According to the latest report from the Executive Office of Labor and Workforce Development, the unemployment insurance trust fund had a balance of $1.6 billion in January, with $1.74 billion projected to be collected from private employers over the course of the year and $1.27 billion in benefits expected to be paid.
The state had been projecting that no federal borrowing would be required through 2024, but that could change.
Hurst said that in addition to providing a safety net for workers, the state and federal government will need to provide supports for business owners. He said many businesses still don't know if "business interruption insurance" will cover this crisis.
"There isn't a great safety net for small businesses out there that have to cover payrolls, high rents and health insurance coverage," Hurst said. "We're going to see a lot of dark storefronts unless there are ways to mitigate those ongoing fixed costs when you aren't getting any income."
The municipal flexibility bill (H 4572) would allow town moderators, in consultation with local boards of selectmen, to postpone Town Meetings for up to 30 days because of a public health emergency, and a select board could push the meeting beyond June 30, which is currently the deadline in state law.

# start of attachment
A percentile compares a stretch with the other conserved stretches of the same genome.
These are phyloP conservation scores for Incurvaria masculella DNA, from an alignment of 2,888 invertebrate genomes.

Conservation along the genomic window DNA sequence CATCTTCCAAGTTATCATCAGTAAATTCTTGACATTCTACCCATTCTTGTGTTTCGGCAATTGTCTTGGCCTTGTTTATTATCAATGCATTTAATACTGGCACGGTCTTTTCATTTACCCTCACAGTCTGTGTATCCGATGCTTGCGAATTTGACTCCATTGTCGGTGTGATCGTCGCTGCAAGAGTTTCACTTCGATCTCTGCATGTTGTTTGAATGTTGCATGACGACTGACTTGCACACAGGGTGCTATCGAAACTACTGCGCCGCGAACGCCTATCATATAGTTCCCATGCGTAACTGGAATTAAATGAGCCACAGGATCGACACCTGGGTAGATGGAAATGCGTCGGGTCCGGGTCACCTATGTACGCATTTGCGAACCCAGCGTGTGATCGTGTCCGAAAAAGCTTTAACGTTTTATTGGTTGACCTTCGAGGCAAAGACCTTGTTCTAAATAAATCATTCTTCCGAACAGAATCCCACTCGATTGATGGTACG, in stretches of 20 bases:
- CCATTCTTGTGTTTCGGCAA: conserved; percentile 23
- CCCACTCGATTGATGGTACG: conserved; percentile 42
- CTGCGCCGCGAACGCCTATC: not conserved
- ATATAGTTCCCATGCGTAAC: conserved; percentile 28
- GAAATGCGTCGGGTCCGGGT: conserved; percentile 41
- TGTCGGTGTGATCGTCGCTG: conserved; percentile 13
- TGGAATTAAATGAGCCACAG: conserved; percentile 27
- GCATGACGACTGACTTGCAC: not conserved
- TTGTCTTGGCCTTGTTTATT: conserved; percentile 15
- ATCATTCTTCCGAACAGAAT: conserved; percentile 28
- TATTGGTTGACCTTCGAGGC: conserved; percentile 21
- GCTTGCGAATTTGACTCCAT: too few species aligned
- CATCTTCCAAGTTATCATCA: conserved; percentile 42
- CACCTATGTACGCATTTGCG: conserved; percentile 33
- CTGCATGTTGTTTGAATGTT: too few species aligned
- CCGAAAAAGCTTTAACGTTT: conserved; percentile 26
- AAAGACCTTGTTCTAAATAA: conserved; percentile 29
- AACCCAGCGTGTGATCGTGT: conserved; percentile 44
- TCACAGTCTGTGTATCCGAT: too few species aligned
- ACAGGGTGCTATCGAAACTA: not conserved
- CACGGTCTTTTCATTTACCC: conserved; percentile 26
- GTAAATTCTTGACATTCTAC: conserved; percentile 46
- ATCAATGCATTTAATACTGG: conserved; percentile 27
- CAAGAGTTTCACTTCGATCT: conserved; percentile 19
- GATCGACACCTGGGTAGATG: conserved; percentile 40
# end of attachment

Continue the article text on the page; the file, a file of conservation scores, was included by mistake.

Towns would also be able to reduce quorum requirements to conduct the most pressing Town Meeting business, and town leaders could extend budgets on a month-to-month basis based on prior-year spending levels if they are unable to complete a new fiscal year 2021 budget.
Local emergency deficit spending required to respond to the coronavirus could also be amortized over three years, rather than forcing municipal budget leaders to try to factor it all into next year's property tax rates.
The House referred the municipal governance bill to the Committee on Municipalities.
The final bill (H 4571) filed by the governor would make Monday, Sept. 14, 2020 a statewide holiday to continue the tradition of a long weekend for people to take part and celebrate the running of the Boston Marathon, which has been postponed until the fall.
That bill was referred by the House to the Committee on the Judiciary.
It's unclear how the Legislature plans to handle new emergency bills filed to respond to the coronavirus outbreak with legislative offices being told to limit personnel in the building, and the speaker and Senate president instructing committee chairs to postpone or reschedule public hearings.
By referring the unemployment insurance bill to Senate Ways and Means, the Senate may be trying to get around requirements that a public hearing be held in order to fast track that bill to the floor for a vote.
The governor over the weekend ordered schools statewide to close, and said restaurants and bars could no longer serve customers on site. Baker has also restricted gatherings of people to 25 people or less.
Reps. William "Smitty" Pignatelli and John Barrett III filed legislation last week to create a new fund to assist hourly wage workers who may have to miss work due to COVID-19 illness.
And Sen. Paul Feeney filed a bill to ensure that any state employee who has to miss work due to coronavirus infection, physician-ordered quarantine and doesn't have sufficient sick leave to cover their absence be granted the leave they need with pay.
Those bills have still not been referred to committee.